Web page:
The parent who tries to start a dialogue about their child’s reading challenges often finds that legal and medical jargon get in the way.
Parents who are accustomed to using the word “dyslexia” to describe their child’s learning disability may become confused when they hear clinicians and school officials calling it a “specific learning disability” instead.
Another source of frustration arises when the child receives a clinical diagnosis, but fails to meet school criteria for receiving federally mandated support under the IDEA Act.
It is essential for schools to communicate clearly with parents about the correct terminology for describing learning disabilities and how specific learning disabilities including dyslexia are legally defined for the purposes of determining which students will receive state-funded special education services.
Why Do We Say “Specific Learning Disability” and not “Dyslexia?”
One third of children in special education are eligible in the category of learning disabled (LD) in the United States. There is a higher percentage of students receiving services for specific learning disabilities than for any other type of disability.
Many students who are within the LD category have a reading disability.
- The term “specific learning disability,” and not “dyslexia,” is the federal definition and states are required to use it.
- Also, “specific learning disability” is now the vocabulary used in the Diagnostic and Statistical Manual-V (DSM-V) (2013) which is the clinical guideline book for medical terms.
- Prior to 2013, the clinical term in the DSM was “dyslexia” and this diagnostic label could only be given by clinical professionals.
- “Dyslexia” is now stated as an alternate term for “specific learning disability” in the DSM-V, but is still used frequently in diagnostic reports from clinics.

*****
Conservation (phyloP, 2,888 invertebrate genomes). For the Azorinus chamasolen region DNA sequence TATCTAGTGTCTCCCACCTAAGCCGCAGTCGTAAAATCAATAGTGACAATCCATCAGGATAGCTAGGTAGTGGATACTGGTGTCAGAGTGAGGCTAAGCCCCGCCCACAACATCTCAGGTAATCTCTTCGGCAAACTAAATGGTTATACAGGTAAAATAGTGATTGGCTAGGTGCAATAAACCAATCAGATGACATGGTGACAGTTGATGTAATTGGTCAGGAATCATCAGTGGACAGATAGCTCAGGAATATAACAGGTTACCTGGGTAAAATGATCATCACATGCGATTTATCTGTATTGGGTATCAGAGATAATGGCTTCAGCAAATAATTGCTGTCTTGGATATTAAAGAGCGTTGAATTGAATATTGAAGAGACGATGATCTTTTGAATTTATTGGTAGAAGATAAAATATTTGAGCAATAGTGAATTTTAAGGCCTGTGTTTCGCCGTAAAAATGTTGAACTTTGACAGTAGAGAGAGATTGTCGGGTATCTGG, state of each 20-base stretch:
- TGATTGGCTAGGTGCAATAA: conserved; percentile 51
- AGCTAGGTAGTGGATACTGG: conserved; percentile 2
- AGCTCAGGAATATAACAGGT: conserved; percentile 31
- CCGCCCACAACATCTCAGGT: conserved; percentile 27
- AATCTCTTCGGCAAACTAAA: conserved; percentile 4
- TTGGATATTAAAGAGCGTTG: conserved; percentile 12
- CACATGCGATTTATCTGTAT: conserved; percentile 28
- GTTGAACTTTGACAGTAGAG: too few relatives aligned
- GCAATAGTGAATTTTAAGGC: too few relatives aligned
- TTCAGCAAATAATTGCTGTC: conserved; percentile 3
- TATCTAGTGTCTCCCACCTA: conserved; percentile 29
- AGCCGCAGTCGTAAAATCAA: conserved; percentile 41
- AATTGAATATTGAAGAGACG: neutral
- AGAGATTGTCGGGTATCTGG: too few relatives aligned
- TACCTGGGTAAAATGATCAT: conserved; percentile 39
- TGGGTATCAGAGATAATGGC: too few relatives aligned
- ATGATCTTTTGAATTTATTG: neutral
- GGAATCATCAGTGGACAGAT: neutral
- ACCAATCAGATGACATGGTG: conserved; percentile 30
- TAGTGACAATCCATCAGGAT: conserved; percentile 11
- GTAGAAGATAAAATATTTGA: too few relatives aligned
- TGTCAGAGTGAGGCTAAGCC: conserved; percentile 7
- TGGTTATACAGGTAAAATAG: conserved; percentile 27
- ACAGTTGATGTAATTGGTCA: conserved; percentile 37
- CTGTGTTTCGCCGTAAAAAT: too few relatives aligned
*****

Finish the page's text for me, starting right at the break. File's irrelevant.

To confuse matters further, the term “dyslexia” had been taboo in the school settings over the past few decades. Why? School professionals can’t make clinical diagnoses, so they couldn’t diagnose a student with dyslexia.
- For example, if a parent said to a teacher, “I think my child has dyslexia,” the educator was taught to respond with, “We don’t diagnose dyslexia. If you want your child to be evaluated for dyslexia, you will need to go to a clinical setting for that.”
- Also, if teachers somehow indicated that they agreed with the parents about the child having dyslexia, the school district would have to pay for that clinical evaluation for it.
The fear of using the term dyslexia was so prevalent that, in 2015, the federal Office of Special Education and Rehabilitative Services issued a letter to school districts stating that, “There is nothing in the IDEA that would prohibit the use of the terms dyslexia, dyscalculia, and dysgraphia in IDEA evaluation, eligibility determinations, or IEP documents.”
What Is the Difference Between School Assessment and Clinical Diagnosis?
Although it is basically two labels for the same exact problem, the difference between a clinical diagnosis and school identification also leaves many parents frustrated and confused. The source of confusion: Clinical settings and school settings each have a different set of rules for the identification label.
- Sometimes, parents will have a clinical report for their child for dyslexia or specific learning disability from a private evaluation. They believe their child automatically qualifies for school services based solely on that outside evaluation.